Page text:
Spiritual Writers: July 2008 Archives

From Soren Kierkegaard


Found in the book cited below:

Most men pursue pleasure with such breathless haste that they hurry past it.

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I continue to read through Soul in the City and while there is nothing astonishing here, there are a great many insights that are thought-provoking and even, as my protestant friends would have it "convicting."

fromSoul in the City
Marcy Heidish

"There are some peoplewho, in order not to pray, use as an excuse the fact that life is so hectic that it prevents them from praying. This cannot be," wrote Mother Teresa of Calcutta. "Prayer does not demand that we interrupt our work, but that we continue working as if it were a prayer" Everything we do, then, can be offered to God in a prayerful way.

If you don't feel comfortable with concepts such as breath prayer, try speaking directly to God. Just speak. Tell Him everything; talk to Him. "He is our father," Mother Teresa said. "He is father to us all whatever religion we are."

Add insights from Saints and holy people of all faiths, to outright challenges at the end of each chapter:

[source as cited above]

5. Begin to see God in each person you pass in a crowd. Practice this slowly for one block, then two block, then more.

6. Pray silently in a crowd. Deliberately note when you're intent on holding your own in an urban setting.

10. When you're walking downtonw or in an urban settings, try this mental exercise: imagine being part of a crowd swarming around Jesus. Do you behave differently? Is your attitude different? Note these times in a journal.

Ms. Heidish write's particularly for the urban dweller, but her advice holds for anyone who feels hard-pressed by the tensions, anxieties, and heartaches that come with living in a world that is moving far too quickly for us. The warm and beautiful insights of this book can help us to focus once again on the presence of God wherever we happen to be.

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Gandhi's Gita


from The Gita According to Gandhi

No knowledge is to be found without seeking, no tranquility without travail, no happiness except through tribulation. Every seeker has, at one time or another, to pass through a conflict of duties, a heart-churning.

Dhritarashtra Said:

1. Tell me, O Sanjaya, what my sons and Pandu's assembled, on battle intent, did on the field of Kuru, the field of duty.

The human body is the battlefield where the eternal duel between right and wrong goes on. Therefore it is capable of being turned into a gateway to Freedom. It is born in sin and becomes the seed-bed of sin. Hence it is also called the field of Kuru. The Kuravas represent the forces of Evil, the Pandavas the forces of Good. Who is there that has not experienced the daily conflict within himself between the forces of Evil and the forces of Good?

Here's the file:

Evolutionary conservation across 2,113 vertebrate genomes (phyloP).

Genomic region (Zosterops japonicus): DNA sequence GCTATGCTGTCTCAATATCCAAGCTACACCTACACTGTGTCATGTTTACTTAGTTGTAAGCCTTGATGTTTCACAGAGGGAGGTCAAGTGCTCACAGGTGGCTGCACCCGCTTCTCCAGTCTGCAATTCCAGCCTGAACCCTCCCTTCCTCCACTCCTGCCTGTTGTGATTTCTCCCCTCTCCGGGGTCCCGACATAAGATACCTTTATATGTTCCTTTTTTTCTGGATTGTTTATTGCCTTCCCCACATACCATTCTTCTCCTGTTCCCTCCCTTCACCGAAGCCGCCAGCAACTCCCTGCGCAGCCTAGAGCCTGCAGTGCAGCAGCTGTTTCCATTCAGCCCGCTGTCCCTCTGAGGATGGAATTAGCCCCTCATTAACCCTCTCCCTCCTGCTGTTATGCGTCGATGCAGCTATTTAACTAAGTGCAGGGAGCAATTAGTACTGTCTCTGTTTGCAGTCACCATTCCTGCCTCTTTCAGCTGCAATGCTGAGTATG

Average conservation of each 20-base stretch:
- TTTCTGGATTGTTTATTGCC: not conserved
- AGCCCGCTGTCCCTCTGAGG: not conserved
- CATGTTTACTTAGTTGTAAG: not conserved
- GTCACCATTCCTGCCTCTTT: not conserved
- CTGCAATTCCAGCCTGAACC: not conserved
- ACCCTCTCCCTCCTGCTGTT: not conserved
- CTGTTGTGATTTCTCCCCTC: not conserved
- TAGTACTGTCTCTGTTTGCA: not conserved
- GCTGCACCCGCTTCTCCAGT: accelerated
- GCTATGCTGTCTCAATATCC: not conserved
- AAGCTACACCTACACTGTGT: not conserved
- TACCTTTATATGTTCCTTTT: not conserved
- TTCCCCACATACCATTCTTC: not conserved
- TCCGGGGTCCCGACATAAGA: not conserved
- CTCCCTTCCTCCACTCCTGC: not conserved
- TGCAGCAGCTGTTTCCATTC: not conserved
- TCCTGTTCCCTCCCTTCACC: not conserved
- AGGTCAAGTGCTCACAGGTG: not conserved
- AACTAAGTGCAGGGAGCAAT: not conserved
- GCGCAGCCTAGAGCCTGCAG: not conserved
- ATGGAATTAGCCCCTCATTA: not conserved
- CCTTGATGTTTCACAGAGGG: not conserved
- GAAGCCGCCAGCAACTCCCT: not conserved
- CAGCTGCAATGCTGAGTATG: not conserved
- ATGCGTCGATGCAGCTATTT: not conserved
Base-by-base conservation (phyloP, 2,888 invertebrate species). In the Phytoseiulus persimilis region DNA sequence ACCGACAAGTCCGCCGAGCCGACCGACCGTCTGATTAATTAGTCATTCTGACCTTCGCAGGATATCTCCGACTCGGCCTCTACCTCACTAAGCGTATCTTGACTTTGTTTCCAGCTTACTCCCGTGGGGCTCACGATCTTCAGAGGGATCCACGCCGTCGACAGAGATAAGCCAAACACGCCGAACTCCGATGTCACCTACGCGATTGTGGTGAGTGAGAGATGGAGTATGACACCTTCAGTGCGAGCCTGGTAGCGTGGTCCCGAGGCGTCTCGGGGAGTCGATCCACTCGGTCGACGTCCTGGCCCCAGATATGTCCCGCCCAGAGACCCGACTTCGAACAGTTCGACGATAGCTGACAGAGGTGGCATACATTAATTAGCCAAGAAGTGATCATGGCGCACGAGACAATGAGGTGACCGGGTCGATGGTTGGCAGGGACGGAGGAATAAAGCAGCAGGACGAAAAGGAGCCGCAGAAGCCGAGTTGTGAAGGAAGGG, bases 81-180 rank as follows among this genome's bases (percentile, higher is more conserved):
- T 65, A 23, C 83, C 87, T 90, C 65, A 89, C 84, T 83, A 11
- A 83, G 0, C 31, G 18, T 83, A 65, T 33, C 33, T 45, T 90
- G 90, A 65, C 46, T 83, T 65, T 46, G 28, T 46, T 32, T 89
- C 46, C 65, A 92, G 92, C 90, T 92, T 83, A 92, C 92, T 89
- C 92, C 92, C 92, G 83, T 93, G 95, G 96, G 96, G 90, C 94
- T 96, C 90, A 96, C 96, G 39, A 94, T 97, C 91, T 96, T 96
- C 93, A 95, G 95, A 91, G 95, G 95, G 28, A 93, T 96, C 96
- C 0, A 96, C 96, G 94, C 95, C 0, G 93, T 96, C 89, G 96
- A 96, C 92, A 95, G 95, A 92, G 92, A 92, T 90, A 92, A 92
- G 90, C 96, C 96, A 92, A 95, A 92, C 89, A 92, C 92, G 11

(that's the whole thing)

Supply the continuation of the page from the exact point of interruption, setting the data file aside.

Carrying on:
This, apparently is Gandhi's translation into Gujarati, then translated into English, of one of India's great sacred books. For those interested, the entirety is available here.

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I recently started reading this book, finding the concept intriguing--city spirituality. I'm intrigued not because I live in a city, I don't--but because the concept has larger applicability. I can think of it as the spirituality of those who do not appreciate the crowd, as it were.

A real delight upon opening the book was to find an index, a bibliography, and end-notes, like a real books. So few books on spirituality bother to share the sources from which they derive much of their insight. And with this books the sources range from magazine articles to Holy Scripture itself.

I'm not attempting at this point to review the entire work, just to share some of my enjoyment and the high-point of today's reading.

from Soul and the City
Marcy Heidish

I learned a great deal about praying in crowds from homeless women, especially Nell. She practiced prayer on the street by holding a phrase from a humn, a song, or Scripture with her throughout the day and repeating it to herself--and to God. Sometimes, she said, the phrase was short. For example, "Lord, have mercy on me." Sometimes she would vary this phrase by praying it as intercession, "Lord, have mercy on her/him/them." Other times the phrase was longer.

There is nothing astounding in this--nothing to take the breath away. And yet there is a down-to-earth solid practicality that I find inspiring. To read this is to be reminded that prayer is only a thought away--prayer is a choice, an act of love, and act of will that each person can make his or her own through the true prayer and exertion of the Holy Spirit whose inward work is both inward and upward, translating us into the realm of the Father even as we remain ignorant of it.

I'll share more as I continue to read.

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About this Archive

This page is a archive of entries in the Spiritual Writers category from July 2008.

Spiritual Writers: April 2008 is the previous archive.

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